Deborah Koetzle, Ph.D., Associate Professor and the Executive Officer of the Doctoral Program in Criminal Justice, was in El Salvador working to help improve severe prison overcrowding, when she received an unexpected email from City & State New York, a media organization dedicated to covering local politics and policy. The email said that she would be one of their 30 Above & Beyond Award Honorees, recognizing extraordinary women in education, health, labor, law/lobbying, government and real estate. “I was shocked,” says Koetzle. “There are so many people here at John Jay, and elsewhere, doing such amazing work. And when you’re in the weeds, I think we sometimes forget that what we’re doing actually makes a difference. It was a huge validation that the work I’m doing really matters.”
Koetzle believes her biggest educational contributions center around her research on correctional rehabilitation and reducing recidivism. “A lot of my work focuses on identifying programs that are effective, and transferring that research to different agencies and practitioners, such as probation officers, correctional officers or drug counselors,” says Koetzle. Her research has added to a whole body of literature on recidivism, dating back to the 1980s. And some of her findings have been both eye opening and transformative for criminal justice practitioners.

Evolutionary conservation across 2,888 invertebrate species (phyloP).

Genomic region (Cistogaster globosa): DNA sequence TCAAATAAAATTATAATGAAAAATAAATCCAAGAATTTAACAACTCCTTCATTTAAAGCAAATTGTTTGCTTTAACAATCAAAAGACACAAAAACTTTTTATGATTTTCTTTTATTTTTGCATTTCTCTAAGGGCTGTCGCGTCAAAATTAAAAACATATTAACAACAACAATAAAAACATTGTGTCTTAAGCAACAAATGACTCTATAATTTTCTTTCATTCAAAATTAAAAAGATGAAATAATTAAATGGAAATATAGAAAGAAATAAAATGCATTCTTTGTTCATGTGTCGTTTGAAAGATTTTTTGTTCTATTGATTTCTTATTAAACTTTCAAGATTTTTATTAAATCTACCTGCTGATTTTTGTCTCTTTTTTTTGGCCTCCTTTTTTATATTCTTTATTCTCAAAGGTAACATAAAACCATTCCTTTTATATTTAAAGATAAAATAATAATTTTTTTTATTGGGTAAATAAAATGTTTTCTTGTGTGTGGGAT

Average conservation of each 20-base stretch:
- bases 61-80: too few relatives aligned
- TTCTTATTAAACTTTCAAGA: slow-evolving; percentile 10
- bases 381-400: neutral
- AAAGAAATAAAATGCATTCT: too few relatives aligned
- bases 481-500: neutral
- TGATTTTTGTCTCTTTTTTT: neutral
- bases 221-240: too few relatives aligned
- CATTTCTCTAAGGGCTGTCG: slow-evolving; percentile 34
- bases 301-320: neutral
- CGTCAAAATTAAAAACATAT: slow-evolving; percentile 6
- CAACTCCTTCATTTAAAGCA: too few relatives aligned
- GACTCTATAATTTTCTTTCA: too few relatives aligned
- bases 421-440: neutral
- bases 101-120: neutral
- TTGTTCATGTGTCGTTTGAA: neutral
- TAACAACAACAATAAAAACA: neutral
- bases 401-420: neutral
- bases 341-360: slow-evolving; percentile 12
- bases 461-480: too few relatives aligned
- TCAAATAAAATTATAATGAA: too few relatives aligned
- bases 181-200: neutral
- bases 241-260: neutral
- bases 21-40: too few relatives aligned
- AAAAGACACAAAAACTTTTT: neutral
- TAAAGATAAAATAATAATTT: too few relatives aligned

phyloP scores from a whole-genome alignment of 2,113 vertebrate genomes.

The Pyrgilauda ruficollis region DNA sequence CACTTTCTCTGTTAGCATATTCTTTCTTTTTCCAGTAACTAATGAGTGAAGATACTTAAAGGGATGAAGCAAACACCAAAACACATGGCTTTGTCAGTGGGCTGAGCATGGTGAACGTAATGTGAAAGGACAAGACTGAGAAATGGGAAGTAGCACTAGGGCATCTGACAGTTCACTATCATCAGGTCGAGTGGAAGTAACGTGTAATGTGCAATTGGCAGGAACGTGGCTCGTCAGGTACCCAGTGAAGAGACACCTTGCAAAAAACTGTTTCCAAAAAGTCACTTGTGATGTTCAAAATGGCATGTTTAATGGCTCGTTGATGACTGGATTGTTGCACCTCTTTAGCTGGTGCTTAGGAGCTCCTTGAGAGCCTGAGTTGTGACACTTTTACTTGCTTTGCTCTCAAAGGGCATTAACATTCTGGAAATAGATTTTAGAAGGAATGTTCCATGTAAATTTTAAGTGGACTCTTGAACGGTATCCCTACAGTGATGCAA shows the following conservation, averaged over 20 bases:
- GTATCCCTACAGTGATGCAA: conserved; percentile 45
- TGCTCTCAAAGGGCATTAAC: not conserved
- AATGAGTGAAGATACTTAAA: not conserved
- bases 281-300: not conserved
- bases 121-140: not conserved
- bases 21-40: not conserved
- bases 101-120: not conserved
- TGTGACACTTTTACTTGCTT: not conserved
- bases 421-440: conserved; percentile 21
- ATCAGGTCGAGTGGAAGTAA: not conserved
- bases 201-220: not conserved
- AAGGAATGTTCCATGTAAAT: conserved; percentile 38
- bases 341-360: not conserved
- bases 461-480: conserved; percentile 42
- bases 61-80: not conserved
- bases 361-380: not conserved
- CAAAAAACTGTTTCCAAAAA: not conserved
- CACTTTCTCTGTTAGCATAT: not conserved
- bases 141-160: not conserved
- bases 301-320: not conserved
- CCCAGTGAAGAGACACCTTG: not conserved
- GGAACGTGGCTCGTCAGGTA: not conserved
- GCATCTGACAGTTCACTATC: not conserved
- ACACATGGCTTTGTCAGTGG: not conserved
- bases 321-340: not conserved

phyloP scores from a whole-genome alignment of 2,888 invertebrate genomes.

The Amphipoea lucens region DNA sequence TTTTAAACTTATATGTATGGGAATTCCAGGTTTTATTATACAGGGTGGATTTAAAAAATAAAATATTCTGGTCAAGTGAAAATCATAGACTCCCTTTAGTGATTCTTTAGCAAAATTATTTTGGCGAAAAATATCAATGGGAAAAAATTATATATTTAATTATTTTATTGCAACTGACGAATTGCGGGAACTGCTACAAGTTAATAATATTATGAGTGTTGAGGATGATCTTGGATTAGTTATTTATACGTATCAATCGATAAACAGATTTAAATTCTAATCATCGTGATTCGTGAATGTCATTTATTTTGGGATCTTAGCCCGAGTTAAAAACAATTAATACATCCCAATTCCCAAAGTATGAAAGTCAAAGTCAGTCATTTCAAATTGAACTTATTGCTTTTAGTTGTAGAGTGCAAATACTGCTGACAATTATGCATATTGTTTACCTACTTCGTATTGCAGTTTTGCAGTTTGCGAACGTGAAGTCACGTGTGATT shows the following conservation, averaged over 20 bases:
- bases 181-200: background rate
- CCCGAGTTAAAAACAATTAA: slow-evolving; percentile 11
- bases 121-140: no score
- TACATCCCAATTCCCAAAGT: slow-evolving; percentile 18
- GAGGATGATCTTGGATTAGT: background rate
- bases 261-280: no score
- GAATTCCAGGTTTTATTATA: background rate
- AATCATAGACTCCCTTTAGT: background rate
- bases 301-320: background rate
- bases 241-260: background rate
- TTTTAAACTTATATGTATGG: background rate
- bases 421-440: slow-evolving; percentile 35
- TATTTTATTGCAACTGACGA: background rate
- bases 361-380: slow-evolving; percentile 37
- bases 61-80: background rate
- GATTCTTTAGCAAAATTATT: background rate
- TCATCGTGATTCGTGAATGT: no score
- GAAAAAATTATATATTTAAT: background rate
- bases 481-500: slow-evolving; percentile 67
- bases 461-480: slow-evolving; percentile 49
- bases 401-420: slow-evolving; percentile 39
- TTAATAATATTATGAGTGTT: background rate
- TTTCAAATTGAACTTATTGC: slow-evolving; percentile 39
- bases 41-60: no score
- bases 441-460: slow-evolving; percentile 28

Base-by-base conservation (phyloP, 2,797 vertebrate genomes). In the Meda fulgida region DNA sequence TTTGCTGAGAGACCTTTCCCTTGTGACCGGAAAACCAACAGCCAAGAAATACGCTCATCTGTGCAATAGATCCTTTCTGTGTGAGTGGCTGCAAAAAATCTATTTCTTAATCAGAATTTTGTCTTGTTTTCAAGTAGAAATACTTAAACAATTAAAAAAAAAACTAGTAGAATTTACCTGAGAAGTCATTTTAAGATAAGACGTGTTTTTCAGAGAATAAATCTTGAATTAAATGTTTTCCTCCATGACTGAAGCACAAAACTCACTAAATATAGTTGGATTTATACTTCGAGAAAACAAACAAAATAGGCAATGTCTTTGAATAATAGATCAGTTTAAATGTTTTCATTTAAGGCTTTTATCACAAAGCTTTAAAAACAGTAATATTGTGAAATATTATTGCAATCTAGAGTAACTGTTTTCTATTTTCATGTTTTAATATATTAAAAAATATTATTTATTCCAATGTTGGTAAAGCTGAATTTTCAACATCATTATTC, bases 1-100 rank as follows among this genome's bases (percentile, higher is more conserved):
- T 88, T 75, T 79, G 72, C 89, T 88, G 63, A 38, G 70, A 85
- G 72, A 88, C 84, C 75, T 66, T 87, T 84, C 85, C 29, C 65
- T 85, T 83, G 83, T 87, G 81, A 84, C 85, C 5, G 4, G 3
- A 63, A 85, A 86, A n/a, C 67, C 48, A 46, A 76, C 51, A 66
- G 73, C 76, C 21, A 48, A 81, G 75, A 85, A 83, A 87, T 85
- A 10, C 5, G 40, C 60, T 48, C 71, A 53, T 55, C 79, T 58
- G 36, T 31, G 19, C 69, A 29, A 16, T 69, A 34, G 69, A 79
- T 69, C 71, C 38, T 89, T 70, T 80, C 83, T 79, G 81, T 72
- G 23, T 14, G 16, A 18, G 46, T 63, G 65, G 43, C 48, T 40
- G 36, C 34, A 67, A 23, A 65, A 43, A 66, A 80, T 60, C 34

“It seems counter intuitive, but we’ve found that spending your energies on high-risk offenders is actually more effective than spending your energies on low-risk offenders.” —Deborah Koetzle
“It seems counter intuitive, but we’ve found that spending your energies on high-risk offenders is actually more effective than spending your energies on low-risk offenders,” says Koetzle. Her research shows that low-risk offenders have strong family ties, jobs and schooling that could be negatively impacted with intensive treatment. Whereas high-risk offenders, who often don’t have strong support networks, could truly benefit from decision-making and impulse-control training. “If someone is more likely to reoffend, they probably don’t have as many positive role models in their life, and there could be some deficits,” says Koetzle. “Treatment teaches them how to engage with others, celebrate without getting high, manage without drugs and alcohol, and identify positive friends and relationships. By building up these strengths, you can significantly prevent reoffending.”
In recognition of Koetzle’s work with her Ph.D. students and research fighting recidivism, on March 28, 2018, she was honored at City & State New York’s 30 Most Remarkable Women gala at the Dream Hotel. “Looking at the list of people being honored, I was awed to be a part of the event,” says Koetzle. “And also, as a woman, I hope to serve as a role model for students, showing them that women can do a lot. We all know this, but I think it’s important to see women in leadership positions, being active across a variety of settings.”